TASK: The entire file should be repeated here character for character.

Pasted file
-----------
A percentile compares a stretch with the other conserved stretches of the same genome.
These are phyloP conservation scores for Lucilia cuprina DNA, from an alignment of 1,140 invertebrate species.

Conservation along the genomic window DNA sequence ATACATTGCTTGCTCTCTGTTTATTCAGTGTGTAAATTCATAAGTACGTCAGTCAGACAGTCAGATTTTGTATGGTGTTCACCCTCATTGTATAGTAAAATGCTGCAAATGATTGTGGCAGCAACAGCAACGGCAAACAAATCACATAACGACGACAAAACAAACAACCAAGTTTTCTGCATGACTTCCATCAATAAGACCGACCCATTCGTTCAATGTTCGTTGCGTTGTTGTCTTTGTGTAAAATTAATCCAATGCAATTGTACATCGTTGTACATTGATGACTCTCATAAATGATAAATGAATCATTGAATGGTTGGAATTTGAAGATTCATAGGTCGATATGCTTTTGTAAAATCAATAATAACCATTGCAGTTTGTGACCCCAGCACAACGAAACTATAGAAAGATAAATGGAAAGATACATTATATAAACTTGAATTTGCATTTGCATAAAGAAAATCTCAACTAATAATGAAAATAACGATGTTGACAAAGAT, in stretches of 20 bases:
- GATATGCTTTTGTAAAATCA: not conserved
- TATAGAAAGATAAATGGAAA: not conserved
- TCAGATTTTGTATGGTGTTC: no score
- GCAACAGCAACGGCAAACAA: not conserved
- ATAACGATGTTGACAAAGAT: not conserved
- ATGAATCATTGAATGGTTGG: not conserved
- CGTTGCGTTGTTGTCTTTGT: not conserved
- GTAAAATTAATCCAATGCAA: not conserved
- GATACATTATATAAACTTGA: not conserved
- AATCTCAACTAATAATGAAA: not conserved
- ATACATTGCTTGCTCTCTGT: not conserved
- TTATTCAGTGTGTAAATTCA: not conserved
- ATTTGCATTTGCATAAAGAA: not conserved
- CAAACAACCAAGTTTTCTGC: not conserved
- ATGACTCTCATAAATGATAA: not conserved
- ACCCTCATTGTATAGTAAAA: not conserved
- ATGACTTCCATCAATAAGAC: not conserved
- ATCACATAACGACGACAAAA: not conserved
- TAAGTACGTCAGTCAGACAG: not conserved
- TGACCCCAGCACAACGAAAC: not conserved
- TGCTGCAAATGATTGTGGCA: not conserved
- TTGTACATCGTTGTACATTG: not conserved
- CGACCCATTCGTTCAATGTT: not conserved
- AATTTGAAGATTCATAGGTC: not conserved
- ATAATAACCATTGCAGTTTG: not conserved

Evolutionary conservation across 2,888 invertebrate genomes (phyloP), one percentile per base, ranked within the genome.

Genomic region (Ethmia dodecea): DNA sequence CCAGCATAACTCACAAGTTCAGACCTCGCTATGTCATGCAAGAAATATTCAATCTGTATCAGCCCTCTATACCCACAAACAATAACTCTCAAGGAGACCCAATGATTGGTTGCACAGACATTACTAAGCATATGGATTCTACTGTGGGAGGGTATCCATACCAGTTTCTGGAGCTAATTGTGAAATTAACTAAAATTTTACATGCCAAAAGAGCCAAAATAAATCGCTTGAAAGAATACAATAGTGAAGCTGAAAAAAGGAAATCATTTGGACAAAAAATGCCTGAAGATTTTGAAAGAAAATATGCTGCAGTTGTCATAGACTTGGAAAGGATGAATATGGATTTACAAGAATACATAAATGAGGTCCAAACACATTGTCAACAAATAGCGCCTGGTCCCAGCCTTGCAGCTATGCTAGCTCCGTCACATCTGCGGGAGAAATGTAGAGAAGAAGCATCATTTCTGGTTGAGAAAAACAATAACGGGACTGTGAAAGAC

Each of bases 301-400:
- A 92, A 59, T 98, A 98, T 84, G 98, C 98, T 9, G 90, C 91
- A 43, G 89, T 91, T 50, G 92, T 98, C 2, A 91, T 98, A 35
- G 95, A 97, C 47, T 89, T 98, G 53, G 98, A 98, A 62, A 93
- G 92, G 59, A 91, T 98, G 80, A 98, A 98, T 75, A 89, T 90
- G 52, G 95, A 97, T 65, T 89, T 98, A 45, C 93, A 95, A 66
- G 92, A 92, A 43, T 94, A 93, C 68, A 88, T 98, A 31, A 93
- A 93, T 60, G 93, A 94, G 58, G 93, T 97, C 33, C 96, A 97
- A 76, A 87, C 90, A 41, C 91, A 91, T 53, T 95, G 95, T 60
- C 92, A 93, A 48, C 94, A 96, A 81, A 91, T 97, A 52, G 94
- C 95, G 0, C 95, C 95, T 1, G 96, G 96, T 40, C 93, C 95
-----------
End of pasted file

A percentile compares a stretch with the other conserved stretches of the same genome.
These are phyloP conservation scores for Lucilia cuprina DNA, from an alignment of 1,140 invertebrate species.

Conservation along the genomic window DNA sequence ATACATTGCTTGCTCTCTGTTTATTCAGTGTGTAAATTCATAAGTACGTCAGTCAGACAGTCAGATTTTGTATGGTGTTCACCCTCATTGTATAGTAAAATGCTGCAAATGATTGTGGCAGCAACAGCAACGGCAAACAAATCACATAACGACGACAAAACAAACAACCAAGTTTTCTGCATGACTTCCATCAATAAGACCGACCCATTCGTTCAATGTTCGTTGCGTTGTTGTCTTTGTGTAAAATTAATCCAATGCAATTGTACATCGTTGTACATTGATGACTCTCATAAATGATAAATGAATCATTGAATGGTTGGAATTTGAAGATTCATAGGTCGATATGCTTTTGTAAAATCAATAATAACCATTGCAGTTTGTGACCCCAGCACAACGAAACTATAGAAAGATAAATGGAAAGATACATTATATAAACTTGAATTTGCATTTGCATAAAGAAAATCTCAACTAATAATGAAAATAACGATGTTGACAAAGAT, in stretches of 20 bases:
- GATATGCTTTTGTAAAATCA: not conserved
- TATAGAAAGATAAATGGAAA: not conserved
- TCAGATTTTGTATGGTGTTC: no score
- GCAACAGCAACGGCAAACAA: not conserved
- ATAACGATGTTGACAAAGAT: not conserved
- ATGAATCATTGAATGGTTGG: not conserved
- CGTTGCGTTGTTGTCTTTGT: not conserved
- GTAAAATTAATCCAATGCAA: not conserved
- GATACATTATATAAACTTGA: not conserved
- AATCTCAACTAATAATGAAA: not conserved
- ATACATTGCTTGCTCTCTGT: not conserved
- TTATTCAGTGTGTAAATTCA: not conserved
- ATTTGCATTTGCATAAAGAA: not conserved
- CAAACAACCAAGTTTTCTGC: not conserved
- ATGACTCTCATAAATGATAA: not conserved
- ACCCTCATTGTATAGTAAAA: not conserved
- ATGACTTCCATCAATAAGAC: not conserved
- ATCACATAACGACGACAAAA: not conserved
- TAAGTACGTCAGTCAGACAG: not conserved
- TGACCCCAGCACAACGAAAC: not conserved
- TGCTGCAAATGATTGTGGCA: not conserved
- TTGTACATCGTTGTACATTG: not conserved
- CGACCCATTCGTTCAATGTT: not conserved
- AATTTGAAGATTCATAGGTC: not conserved
- ATAATAACCATTGCAGTTTG: not conserved

Evolutionary conservation across 2,888 invertebrate genomes (phyloP), one percentile per base, ranked within the genome.

Genomic region (Ethmia dodecea): DNA sequence CCAGCATAACTCACAAGTTCAGACCTCGCTATGTCATGCAAGAAATATTCAATCTGTATCAGCCCTCTATACCCACAAACAATAACTCTCAAGGAGACCCAATGATTGGTTGCACAGACATTACTAAGCATATGGATTCTACTGTGGGAGGGTATCCATACCAGTTTCTGGAGCTAATTGTGAAATTAACTAAAATTTTACATGCCAAAAGAGCCAAAATAAATCGCTTGAAAGAATACAATAGTGAAGCTGAAAAAAGGAAATCATTTGGACAAAAAATGCCTGAAGATTTTGAAAGAAAATATGCTGCAGTTGTCATAGACTTGGAAAGGATGAATATGGATTTACAAGAATACATAAATGAGGTCCAAACACATTGTCAACAAATAGCGCCTGGTCCCAGCCTTGCAGCTATGCTAGCTCCGTCACATCTGCGGGAGAAATGTAGAGAAGAAGCATCATTTCTGGTTGAGAAAAACAATAACGGGACTGTGAAAGAC

Each of bases 301-400:
- A 92, A 59, T 98, A 98, T 84, G 98, C 98, T 9, G 90, C 91
- A 43, G 89, T 91, T 50, G 92, T 98, C 2, A 91, T 98, A 35
- G 95, A 97, C 47, T 89, T 98, G 53, G 98, A 98, A 62, A 93
- G 92, G 59, A 91, T 98, G 80, A 98, A 98, T 75, A 89, T 90
- G 52, G 95, A 97, T 65, T 89, T 98, A 45, C 93, A 95, A 66
- G 92, A 92, A 43, T 94, A 93, C 68, A 88, T 98, A 31, A 93
- A 93, T 60, G 93, A 94, G 58, G 93, T 97, C 33, C 96, A 97
- A 76, A 87, C 90, A 41, C 91, A 91, T 53, T 95, G 95, T 60
- C 92, A 93, A 48, C 94, A 96, A 81, A 91, T 97, A 52, G 94
- C 95, G 0, C 95, C 95, T 1, G 96, G 96, T 40, C 93, C 95